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Rape victim using art to help rebuild her life
DURING her darkest times she admits that she didn’t want to wake up.
Traumatised by the frightening ordeal she was subjected to by a man she did not know, and scared to venture out alone, Emma Townley had lost all hope for the future.
But through her love for art, the 25-year-old found the strength to fight on and, more importantly, the confidence to know that she doesn’t need to hide anymore.
Bravely waiving her right to anonymity, Emma wants to show other victims that they are not the ones who should be hiding away and prove that there is life after rape.
Her decision to exhibit her artwork has not been easy and she still feels anxious about showing some of her most personal pieces, but those feelings are overshadowed by her desire to help those who are suffering alone. She said: “It has been really hard and I still feel anxious about showing my work but part of me wanted to get this out in public to show that I don’t want to be scared anymore, that I don’t want to keep hiding.”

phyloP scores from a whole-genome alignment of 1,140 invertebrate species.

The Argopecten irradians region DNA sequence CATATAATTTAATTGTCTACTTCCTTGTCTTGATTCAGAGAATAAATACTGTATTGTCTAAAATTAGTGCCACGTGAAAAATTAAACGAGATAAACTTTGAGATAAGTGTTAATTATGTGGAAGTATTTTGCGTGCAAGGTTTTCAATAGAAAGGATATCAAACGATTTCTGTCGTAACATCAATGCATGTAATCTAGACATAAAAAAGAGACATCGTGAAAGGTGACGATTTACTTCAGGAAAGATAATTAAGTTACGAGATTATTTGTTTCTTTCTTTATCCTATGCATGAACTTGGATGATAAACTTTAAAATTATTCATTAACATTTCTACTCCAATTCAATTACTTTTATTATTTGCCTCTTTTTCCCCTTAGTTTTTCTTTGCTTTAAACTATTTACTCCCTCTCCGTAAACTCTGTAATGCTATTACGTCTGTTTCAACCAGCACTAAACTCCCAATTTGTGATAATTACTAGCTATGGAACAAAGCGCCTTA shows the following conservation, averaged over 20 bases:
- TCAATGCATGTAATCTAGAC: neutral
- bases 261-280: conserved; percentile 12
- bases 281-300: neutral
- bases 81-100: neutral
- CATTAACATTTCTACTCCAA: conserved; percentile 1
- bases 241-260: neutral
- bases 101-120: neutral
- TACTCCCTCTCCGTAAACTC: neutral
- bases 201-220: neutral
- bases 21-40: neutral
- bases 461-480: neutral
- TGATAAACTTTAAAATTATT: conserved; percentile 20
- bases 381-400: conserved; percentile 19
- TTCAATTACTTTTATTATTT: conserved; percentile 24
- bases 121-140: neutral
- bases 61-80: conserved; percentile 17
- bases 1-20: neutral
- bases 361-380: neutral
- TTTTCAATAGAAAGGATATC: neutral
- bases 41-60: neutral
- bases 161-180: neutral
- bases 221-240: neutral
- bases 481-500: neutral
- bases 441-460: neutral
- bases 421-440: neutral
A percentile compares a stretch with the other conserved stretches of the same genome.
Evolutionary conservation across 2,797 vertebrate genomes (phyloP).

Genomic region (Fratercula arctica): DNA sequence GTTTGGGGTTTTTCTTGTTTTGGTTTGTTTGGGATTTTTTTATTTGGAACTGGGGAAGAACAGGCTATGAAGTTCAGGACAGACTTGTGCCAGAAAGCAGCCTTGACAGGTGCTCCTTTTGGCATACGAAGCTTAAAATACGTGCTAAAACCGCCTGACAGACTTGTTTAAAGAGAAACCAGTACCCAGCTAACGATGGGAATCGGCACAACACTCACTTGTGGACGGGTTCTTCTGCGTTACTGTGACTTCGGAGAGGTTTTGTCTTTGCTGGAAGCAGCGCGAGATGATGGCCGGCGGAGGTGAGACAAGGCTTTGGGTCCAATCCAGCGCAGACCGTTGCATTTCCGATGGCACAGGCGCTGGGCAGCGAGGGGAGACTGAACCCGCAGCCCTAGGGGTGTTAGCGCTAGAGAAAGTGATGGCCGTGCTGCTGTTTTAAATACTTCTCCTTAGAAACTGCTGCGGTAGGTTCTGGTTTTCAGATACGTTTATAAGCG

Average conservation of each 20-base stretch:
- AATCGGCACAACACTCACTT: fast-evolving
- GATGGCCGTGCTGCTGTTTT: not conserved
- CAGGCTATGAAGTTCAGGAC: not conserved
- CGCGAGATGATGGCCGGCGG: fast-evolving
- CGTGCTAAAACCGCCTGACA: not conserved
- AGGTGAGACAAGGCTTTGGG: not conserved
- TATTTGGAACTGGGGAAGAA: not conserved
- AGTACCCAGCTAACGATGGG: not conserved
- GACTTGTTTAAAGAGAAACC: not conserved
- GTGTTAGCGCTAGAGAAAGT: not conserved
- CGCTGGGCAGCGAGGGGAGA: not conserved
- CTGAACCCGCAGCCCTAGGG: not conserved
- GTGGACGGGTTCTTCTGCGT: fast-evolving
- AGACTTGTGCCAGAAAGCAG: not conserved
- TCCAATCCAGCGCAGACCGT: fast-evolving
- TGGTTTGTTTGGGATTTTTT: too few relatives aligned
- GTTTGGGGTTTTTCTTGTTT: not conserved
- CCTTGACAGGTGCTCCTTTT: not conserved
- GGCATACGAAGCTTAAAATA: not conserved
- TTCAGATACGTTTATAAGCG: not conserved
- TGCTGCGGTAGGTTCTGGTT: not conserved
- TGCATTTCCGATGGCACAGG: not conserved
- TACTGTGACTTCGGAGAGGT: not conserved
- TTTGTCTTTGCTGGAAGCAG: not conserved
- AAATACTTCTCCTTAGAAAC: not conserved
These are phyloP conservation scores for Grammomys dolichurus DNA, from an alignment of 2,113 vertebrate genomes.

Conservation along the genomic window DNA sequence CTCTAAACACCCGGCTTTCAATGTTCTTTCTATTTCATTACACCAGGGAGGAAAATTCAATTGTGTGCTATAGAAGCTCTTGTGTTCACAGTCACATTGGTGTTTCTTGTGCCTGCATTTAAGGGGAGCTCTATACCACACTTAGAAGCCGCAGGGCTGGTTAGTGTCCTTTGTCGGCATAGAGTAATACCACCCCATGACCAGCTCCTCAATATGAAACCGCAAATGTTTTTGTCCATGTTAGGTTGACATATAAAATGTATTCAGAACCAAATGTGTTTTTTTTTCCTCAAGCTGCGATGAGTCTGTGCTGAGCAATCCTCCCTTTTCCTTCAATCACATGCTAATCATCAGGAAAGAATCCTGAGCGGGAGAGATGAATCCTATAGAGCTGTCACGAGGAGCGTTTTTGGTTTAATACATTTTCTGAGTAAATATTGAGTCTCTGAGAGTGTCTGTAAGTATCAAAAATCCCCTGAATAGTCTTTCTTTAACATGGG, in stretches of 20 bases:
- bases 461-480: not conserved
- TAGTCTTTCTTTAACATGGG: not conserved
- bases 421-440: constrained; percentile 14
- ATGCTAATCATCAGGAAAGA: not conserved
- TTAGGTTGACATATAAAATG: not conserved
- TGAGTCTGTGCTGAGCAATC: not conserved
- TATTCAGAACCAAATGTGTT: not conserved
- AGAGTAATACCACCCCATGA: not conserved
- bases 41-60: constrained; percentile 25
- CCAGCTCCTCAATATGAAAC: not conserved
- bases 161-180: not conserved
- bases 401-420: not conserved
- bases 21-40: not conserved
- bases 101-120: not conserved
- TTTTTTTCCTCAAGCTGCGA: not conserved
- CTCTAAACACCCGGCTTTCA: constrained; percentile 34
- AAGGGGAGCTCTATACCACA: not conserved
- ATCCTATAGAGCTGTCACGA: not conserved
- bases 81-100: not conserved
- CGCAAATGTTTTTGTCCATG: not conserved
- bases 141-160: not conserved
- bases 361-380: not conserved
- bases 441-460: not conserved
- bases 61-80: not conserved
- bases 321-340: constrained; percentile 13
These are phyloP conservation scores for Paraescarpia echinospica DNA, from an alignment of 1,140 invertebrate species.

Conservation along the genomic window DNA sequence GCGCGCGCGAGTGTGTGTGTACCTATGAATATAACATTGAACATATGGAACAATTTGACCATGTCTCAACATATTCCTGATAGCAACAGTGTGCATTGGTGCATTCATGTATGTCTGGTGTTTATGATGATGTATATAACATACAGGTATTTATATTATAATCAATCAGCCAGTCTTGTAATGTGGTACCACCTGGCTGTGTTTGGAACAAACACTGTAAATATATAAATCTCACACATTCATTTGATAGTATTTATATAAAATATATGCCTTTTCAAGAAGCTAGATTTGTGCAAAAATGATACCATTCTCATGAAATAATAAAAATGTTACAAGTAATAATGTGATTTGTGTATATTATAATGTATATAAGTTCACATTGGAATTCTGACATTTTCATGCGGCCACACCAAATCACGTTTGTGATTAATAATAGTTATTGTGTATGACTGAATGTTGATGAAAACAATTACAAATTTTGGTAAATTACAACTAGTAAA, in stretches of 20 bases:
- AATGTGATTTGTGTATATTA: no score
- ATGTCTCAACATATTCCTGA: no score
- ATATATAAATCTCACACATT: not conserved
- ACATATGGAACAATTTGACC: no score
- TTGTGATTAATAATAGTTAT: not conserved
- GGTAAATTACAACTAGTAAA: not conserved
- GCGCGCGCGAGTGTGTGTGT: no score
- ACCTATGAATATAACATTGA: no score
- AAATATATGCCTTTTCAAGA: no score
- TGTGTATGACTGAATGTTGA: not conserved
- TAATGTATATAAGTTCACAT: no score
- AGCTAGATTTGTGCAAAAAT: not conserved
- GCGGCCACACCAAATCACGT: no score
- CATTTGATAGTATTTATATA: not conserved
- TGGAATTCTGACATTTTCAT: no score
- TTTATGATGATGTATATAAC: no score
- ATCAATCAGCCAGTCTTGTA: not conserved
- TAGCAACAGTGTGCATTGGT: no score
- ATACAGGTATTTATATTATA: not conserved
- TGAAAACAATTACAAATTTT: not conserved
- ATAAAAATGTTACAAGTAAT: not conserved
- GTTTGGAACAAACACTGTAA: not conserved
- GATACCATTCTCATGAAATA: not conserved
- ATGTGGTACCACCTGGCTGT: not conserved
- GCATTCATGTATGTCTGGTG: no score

She recalls the terror from the night – despite being quite a confident person she just froze, unable to move and petrified of what her attacker might do if she fought back.
She also remembers the cruel hate mail she received after he was jailed for six years, with his friends accusing her of being liar despite a jury convicting him.
“I didn’t know the guy, I had no reason to be against him and there is no way I would have put my family and friends through all of this, let alone do it to myself,” says Emma.
“I know the truth, so do those closest to me, and the law knows the truth because the courts found him guilty.
“I still get nightmares and still get panicky around strange men but at the same time there is a massive part of me that doesn’t want to give up, and I’m channelling that energy on people who don’t have the same chance as I had.
“What scares me so much is that there are people out there who go through this on their own.